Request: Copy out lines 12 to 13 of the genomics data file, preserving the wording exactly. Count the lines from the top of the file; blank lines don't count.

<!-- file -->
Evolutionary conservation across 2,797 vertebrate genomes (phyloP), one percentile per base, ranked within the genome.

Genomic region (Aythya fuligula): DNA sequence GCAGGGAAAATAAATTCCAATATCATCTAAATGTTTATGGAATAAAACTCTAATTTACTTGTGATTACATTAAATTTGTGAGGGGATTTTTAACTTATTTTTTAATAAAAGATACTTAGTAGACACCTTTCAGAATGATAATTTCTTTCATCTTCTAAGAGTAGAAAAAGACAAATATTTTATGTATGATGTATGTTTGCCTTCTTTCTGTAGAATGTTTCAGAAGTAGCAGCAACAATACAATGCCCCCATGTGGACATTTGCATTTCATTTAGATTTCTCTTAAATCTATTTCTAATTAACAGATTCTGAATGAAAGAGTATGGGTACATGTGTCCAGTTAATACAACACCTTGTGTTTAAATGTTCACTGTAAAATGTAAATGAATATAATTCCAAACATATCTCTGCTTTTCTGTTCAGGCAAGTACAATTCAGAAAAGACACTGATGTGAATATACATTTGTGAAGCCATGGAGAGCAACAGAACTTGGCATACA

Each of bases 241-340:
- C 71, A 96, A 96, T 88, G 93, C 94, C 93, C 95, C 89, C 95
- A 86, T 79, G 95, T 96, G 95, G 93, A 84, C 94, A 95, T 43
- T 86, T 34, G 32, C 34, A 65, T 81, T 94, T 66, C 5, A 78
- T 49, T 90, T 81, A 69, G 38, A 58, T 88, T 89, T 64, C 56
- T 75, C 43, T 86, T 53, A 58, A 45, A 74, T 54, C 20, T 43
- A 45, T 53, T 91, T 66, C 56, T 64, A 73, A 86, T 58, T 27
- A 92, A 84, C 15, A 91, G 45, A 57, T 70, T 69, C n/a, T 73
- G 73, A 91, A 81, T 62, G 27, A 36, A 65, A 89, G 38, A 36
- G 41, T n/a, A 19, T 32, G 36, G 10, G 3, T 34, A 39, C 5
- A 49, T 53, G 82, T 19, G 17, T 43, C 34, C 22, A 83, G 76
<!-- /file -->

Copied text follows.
- G 41, T n/a, A 19, T 32, G 36, G 10, G 3, T 34, A 39, C 5
- A 49, T 53, G 82, T 19, G 17, T 43, C 34, C 22, A 83, G 76